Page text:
I walked part of Offa’s Dyke Path in 2007 – the three days that I managed are recounted here. Anyone who’s read this will remember that I didn’t enjoy the walk very much (to say the least), but I do plan to walk it again, in full, at some point in the future. So I was quite pleased to receive a review copy of the following in the post. Please note I’m reviewing the book, not the walk here!
Trailblazer have released a new edition of their Offa’s Dyke Guidebook, to coincide with the path’s 40th Birthday – being celebrated by Monmouthshire County Council on 23rd September in Chepstow – the end/start of the path.
This third edition has been re-walked and re-worked by Keith Carter, and should be available in the shops from the 20th September onwards. The book retails at £11.99, but will probably be discounted on places like Amazon. Make sure you look out for the 3rd Edition star in the bottom right hand corner, or you could end up buying the old edition.
The guide weighs in at 297g, which isn’t lightweight in any way, but as anyone who is familiar with Trailblazer guides will know, they use good quality, heavy grain paper that won’t dissolve like tissue paper and they are remarkably sturdy and won’t fall to bits the first time you bend the spine.
This is a traditional Trailblazer guide in every way – there are a minimum of colour pages – just a few interspersed through the book for detailing flora and fauna and one or two scenery shots. But I’m a big believer in keeping things simple and by reducing the colour to a minimum, Trailblazer are able to pack so much more detail in here for the much less than the price of the National Trail guide for example.
As with all recent Trailblazer releases, there are GPS waypoints and a supporting website that will keep readers up to date with any changes to the book or the route subsequent to publishing. At the time of writing this review the update page relates to the 2nd Edition, but this will be changed after publication.
The real problem with the Offa’s Dyke Path is the lack of a cost effective baggage courier along the route. There are plenty of companies who will arrange the whole holiday for you, but only one company that does baggage transfer and that charges about £30 per day – probably more expensive than your accommodation. The Trailblazer guide walks you through the alternatives, from using taxis, to recruiting the help of B&B owners through to offering advice on how to effectively carry all your own gear. This is advice I could have done with when I walked the path in 2007 – it would have made a big difference.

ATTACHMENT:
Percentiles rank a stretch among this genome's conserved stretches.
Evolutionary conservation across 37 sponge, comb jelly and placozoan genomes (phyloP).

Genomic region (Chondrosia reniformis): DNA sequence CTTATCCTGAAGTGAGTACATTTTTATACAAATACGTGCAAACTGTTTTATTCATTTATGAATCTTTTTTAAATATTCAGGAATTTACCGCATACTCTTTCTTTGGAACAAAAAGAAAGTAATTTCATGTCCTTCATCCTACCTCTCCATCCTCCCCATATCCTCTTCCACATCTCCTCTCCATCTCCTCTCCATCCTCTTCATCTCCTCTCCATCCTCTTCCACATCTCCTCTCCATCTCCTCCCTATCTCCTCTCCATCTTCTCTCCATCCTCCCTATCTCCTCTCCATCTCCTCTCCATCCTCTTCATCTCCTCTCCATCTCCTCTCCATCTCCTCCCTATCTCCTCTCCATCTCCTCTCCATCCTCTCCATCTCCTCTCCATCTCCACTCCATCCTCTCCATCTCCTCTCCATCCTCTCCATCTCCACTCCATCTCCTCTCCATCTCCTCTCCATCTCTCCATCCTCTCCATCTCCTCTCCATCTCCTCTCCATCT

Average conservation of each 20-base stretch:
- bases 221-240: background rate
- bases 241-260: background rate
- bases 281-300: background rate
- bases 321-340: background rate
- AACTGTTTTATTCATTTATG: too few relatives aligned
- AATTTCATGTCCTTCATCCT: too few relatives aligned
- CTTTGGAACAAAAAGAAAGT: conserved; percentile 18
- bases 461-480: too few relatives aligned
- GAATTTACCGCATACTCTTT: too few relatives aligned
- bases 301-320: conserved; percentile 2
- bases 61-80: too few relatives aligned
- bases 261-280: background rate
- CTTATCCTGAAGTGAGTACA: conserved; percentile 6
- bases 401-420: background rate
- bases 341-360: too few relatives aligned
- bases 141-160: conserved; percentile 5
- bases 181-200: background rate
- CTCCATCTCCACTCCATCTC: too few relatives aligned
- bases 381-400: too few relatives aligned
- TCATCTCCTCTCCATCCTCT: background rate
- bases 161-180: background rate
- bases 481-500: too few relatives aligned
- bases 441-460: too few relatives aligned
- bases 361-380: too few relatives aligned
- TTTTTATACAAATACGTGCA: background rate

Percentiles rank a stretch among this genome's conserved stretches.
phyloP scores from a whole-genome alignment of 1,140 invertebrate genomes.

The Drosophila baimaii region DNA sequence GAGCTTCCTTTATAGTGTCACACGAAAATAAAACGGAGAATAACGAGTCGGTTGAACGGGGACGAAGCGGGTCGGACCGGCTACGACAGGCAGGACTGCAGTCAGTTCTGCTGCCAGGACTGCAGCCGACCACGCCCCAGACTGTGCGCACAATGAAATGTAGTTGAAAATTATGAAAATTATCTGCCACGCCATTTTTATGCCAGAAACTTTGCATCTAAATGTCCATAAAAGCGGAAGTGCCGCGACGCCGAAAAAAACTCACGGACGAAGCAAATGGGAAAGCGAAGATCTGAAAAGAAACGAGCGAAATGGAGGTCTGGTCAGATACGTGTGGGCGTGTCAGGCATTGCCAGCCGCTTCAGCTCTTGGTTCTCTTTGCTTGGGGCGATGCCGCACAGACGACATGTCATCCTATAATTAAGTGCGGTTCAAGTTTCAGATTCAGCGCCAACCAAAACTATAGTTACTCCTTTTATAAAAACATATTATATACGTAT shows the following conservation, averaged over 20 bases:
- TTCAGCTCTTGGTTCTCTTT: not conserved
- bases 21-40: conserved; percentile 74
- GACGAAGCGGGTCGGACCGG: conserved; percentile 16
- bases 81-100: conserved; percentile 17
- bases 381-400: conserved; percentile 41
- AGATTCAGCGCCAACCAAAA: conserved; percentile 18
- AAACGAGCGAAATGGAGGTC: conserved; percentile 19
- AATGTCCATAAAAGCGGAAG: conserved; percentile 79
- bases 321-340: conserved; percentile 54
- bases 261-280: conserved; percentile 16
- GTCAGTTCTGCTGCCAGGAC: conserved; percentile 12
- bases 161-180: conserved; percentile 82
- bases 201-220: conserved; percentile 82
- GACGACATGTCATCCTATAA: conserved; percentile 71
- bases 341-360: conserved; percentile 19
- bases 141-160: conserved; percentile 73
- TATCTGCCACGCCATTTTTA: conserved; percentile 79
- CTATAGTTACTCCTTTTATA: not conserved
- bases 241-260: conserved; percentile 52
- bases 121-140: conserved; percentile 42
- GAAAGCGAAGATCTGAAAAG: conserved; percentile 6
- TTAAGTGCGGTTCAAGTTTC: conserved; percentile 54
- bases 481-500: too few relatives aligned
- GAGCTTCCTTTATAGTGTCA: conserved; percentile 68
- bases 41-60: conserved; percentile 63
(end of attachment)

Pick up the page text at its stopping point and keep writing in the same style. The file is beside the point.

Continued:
All the usual planning and preparation are included in the guide – all updated for 2011. A number of alternative walking itineraries are included too, so you should be able to find a pace to suit yourself.
I’ve saved the best to last of course – the maps. I’ve reviewed a few Trailblazer guides now and the maps are a joy to behold – I’d love to meet the person who does them – they’re a true artist. The detail is perfect – all the detail you need close to the path and none of the fluff that surrounds it. Compare these to the National Trail guide – which uses OS 1:25k scale mapping and the difference is startling – even at 1:25k scale the route is often hard to follow. There are so many changes of direction, fields to cross, sunken lanes, wooded tracks, but the Trailblazer maps show them all clearly. There are something like 600-700 stiles on the path, which shows how many field boundaries you are going to cross. I for one would take the Trailblazer maps any day, over the OS version.
Offa’s Dyke climbs up the face of Hay Bluff, just outside Hay-on-Wye – and, interestingly, is one of the opening locations in “American Werewolf in London”.